E. M. Jones

Helpful votes received on reviews: 86% (50 of 58)
Location: Somerset, UK


Top Reviewer Ranking: 481,517 - Total Helpful Votes: 50 of 58
Potty Training Girls by Simone Cave
Potty Training Girls by Simone Cave
9 of 10 people found the following review helpful
I bought this book as my daughter was nearing her third birthday and showing no real interest in potty training. However, I began to realise it was perhaps my lack of knowledge of the whole subject that was holding her back. I didn't really know how to go about it and decided I needed a book - this was the first I came across.

My husband and I both care for my daughter part time (he does more during the working week) so we needed an approach we could both use and that we could fit around caring for our one-year-old son and also running two freelance businesses. This book sounded perfect, with its relaxed and flexible approach - and it was.

It answers all sorts of… Read more
The Hummingbird Bakery Cake Days by Tarek Malouf
1 of 1 people found the following review helpful
I bought this book after getting into cake making in a big way... I'm interested in experimenting with all kinds of cakes and had recently bought 'British Baking' by Peyton and Byrne so was keen to compare it with a more American approach. Also this book just looked so good I had to try it. It can't be faulted on presentation. It looks beautiful and as you flick through it makes you want to try and cook everything in it (mind you I do fear for my waistline if I do). I've tried a few recipes so far and have had varying degrees of success. To be honest I just don't get 'red velvet cupcakes' (supposedly a best-seller in the shops) - they turned out just as in the photo but I wasn't sure about… Read more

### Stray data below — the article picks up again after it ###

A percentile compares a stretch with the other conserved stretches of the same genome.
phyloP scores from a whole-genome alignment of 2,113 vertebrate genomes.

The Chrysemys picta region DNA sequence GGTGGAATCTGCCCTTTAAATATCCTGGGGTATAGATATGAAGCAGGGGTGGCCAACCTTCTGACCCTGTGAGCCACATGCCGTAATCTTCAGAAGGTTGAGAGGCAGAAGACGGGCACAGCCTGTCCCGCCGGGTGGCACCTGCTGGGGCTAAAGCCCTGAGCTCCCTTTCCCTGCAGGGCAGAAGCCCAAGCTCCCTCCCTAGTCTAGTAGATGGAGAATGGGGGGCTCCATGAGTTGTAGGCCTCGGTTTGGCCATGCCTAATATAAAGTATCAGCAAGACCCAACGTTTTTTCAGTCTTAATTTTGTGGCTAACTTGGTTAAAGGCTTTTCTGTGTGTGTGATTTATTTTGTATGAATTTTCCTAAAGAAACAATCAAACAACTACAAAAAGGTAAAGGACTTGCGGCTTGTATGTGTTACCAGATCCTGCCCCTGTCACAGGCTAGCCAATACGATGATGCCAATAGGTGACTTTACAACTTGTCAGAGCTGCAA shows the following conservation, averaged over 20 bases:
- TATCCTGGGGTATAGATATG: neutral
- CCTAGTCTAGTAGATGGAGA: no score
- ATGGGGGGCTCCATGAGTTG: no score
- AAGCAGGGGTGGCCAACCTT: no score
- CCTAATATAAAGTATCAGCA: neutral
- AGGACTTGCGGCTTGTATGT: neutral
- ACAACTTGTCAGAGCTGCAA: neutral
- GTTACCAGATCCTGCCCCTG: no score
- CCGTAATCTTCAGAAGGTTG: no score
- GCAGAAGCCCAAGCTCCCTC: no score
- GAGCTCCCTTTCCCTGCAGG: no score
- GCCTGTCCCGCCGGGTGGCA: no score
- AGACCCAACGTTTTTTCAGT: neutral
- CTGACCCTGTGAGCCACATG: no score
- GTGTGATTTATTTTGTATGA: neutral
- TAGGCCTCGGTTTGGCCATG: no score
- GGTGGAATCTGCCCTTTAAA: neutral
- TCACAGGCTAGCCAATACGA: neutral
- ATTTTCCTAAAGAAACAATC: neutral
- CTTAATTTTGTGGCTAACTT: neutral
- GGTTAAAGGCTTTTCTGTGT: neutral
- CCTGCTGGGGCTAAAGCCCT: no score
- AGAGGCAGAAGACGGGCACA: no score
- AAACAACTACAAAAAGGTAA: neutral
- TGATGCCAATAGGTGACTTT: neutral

So You Think You Know About Britain? by Danny Dorling
40 of 46 people found the following review helpful
I devoured this book in a few days; I found it pretty unputdownable. This might seem strange for a book which other reviewers have dismissed as a bunch of statistics. However, the statistics (and yes, there are quite a lot) are not simply there for the fun of it, but instead come together to put forward a compelling and at times impassioned argument for how we can at least start to think about how British society works, how it fails, and how it could be changed for the better. There's a lot in here that I personally liked from a socialist/left wing point of view - I can see that many (sadly) might find it too radical or difficult to swallow in that respect. But somebody needs to be saying… Read more